The Mumbai-based National Exchange of India (NSE) could be taking a page out of the “Flash Boys” rule book.
With 40% of all stock trading volume on the exchange now coming from high frequency and algorithmic transactions, up from low single digits five years ago, rumours abound of collusion and high frequency traders gaining preferential access at the NSE.
The Securities & Exchange Board of India (SEBI) is looking into measures to slow down high frequency trading over the next three months, according to its chairman, as reported in the Economic Times of India. Measures include enacting a fraction-of-a-second speed bump, alternating electronic trades and manual orders, and banning traders from cancelling an algorithmic order until it’s confirmed by the bourse. That last measure is intended to counter the common, manipulative practice of briefly putting in an order before cancelling it.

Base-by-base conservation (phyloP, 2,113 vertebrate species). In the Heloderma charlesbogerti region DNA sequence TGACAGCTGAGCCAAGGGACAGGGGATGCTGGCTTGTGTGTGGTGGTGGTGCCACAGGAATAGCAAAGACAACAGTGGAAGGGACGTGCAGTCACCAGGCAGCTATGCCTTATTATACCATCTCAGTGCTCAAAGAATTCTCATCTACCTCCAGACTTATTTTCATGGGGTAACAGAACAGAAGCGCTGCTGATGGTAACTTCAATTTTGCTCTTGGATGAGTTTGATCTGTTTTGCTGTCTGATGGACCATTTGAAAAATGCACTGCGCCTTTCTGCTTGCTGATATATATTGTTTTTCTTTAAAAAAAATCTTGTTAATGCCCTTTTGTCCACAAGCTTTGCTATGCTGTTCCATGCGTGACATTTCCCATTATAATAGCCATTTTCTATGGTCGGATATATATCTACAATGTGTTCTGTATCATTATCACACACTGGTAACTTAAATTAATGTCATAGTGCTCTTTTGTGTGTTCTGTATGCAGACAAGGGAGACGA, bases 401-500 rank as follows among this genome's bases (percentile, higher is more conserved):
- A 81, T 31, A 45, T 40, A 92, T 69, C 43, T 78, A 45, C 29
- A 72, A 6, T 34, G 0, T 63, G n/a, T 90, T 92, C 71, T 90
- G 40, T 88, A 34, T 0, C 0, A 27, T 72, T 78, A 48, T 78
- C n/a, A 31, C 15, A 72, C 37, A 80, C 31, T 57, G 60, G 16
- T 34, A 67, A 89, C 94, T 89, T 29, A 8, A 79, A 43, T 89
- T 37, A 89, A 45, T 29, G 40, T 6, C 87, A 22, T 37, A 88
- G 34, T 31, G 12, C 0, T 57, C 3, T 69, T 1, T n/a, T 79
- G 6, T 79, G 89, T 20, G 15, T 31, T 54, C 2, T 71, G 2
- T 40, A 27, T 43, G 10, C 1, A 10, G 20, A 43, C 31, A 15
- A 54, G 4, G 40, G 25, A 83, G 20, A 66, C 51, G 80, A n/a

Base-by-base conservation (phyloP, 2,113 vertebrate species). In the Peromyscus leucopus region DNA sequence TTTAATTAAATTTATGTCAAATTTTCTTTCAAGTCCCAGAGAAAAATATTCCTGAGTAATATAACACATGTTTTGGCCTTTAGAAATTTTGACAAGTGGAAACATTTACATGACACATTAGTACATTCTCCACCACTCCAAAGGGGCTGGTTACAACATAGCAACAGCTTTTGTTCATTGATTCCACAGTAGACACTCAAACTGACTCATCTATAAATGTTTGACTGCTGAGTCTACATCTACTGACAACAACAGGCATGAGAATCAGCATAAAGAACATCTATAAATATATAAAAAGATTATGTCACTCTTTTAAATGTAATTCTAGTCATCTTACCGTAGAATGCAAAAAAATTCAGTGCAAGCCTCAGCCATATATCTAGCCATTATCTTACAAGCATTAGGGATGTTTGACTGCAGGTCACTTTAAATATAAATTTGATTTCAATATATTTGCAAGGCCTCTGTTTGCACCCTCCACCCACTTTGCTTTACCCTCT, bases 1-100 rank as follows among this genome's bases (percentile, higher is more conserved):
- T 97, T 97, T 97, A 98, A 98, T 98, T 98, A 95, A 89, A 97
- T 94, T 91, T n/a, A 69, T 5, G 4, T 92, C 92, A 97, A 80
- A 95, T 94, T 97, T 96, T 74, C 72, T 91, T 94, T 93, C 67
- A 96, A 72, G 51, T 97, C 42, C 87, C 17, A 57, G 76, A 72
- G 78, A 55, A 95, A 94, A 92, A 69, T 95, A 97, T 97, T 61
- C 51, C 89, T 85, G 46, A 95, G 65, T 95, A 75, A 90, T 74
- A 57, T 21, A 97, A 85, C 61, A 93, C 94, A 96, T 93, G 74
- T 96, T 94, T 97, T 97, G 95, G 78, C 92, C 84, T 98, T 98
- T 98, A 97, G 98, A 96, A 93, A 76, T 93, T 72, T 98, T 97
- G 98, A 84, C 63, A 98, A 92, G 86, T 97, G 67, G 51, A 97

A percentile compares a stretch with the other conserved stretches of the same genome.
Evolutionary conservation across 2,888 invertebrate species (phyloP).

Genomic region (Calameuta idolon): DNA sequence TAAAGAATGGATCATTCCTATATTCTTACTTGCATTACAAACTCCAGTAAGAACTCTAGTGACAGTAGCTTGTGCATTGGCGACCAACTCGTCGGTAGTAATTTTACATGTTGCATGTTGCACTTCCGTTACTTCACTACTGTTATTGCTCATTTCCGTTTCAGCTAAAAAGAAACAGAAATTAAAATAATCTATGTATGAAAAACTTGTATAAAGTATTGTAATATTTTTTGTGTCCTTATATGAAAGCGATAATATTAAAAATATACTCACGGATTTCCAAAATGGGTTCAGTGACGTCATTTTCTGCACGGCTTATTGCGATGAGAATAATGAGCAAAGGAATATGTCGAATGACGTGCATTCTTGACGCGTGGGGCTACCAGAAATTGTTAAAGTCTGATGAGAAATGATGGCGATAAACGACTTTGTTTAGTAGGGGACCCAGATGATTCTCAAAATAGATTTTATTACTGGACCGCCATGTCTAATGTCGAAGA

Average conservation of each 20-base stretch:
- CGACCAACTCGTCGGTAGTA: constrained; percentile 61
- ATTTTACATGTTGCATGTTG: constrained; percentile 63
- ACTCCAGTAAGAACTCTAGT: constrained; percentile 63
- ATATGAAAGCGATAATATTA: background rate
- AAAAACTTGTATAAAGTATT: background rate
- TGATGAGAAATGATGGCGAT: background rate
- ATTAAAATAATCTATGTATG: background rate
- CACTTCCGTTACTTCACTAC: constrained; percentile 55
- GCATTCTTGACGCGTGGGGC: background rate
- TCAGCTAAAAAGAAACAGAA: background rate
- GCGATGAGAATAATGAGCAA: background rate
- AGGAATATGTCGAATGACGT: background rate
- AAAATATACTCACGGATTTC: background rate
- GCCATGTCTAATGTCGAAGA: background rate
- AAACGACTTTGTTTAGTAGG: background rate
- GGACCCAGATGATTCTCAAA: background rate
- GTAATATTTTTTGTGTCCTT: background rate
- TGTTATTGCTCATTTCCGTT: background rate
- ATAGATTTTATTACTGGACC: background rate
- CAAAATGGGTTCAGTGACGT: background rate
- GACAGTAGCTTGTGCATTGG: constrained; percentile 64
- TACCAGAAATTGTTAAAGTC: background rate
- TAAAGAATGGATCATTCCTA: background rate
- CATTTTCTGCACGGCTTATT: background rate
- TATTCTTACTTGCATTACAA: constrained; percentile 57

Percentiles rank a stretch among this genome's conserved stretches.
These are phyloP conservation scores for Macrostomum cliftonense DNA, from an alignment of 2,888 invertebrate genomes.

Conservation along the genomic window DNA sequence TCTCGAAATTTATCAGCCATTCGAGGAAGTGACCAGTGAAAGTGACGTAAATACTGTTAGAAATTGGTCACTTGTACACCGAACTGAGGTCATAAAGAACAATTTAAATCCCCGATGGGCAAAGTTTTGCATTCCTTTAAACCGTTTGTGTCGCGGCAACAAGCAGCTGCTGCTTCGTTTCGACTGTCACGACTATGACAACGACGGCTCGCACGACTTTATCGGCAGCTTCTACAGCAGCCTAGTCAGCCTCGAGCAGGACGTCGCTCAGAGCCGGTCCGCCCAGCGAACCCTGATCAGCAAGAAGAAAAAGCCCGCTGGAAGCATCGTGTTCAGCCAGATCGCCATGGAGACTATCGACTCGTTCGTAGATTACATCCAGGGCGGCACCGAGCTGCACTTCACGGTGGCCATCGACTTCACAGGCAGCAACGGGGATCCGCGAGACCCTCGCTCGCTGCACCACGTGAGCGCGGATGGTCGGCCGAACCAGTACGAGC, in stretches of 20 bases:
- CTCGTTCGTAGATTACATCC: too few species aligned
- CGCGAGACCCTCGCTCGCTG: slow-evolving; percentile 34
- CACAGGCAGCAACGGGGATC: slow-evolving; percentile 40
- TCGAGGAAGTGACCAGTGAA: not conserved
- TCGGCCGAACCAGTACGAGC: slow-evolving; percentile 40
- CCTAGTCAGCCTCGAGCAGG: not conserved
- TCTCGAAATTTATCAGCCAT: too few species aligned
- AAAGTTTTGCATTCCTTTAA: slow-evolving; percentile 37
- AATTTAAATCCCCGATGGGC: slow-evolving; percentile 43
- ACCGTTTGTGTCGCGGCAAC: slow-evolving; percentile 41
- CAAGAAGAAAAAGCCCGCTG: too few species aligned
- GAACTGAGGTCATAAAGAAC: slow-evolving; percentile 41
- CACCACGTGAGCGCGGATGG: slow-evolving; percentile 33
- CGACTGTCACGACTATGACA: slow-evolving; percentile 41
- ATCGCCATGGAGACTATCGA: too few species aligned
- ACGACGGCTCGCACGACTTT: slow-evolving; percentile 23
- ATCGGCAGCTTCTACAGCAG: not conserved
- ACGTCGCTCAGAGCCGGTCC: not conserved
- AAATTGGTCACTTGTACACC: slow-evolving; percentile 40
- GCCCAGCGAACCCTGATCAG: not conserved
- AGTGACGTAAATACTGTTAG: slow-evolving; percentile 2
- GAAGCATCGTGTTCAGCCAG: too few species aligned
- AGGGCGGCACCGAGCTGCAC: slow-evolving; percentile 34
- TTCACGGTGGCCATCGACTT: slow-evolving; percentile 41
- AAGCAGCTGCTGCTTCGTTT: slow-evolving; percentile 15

The SEBI is also considering randomizing orders rather than executing them in the order they arrive at the exchange and publicizing order-book information to prevent preferential treatment by the NSE.
The regulator plans to release a discussion paper on the proposed changes within a month and could implement the final measures before the end of the year.
This is a familiar story. In the US, the Investors Exchange (IEX) was founded by Brad Katsuyama three years ago in response to similarly questionable trading practices that have been widely used across Wall Street, a saga memorialised in Michael Lewis’ book “Flash Boys.” IEX aims to operate in a transparent manner to level the playing field for traders. Strategies include those proposed by SEBI above, including publishing order book information and delaying market pricing data via a speed bump.
After a controversial battle that attracted both praise and criticism across Wall Street, the SEC approved IEX to run a US stock exchange.
It remains to be seen what happens in India, but no one can fault the SEBI for trying to run a fair exchange.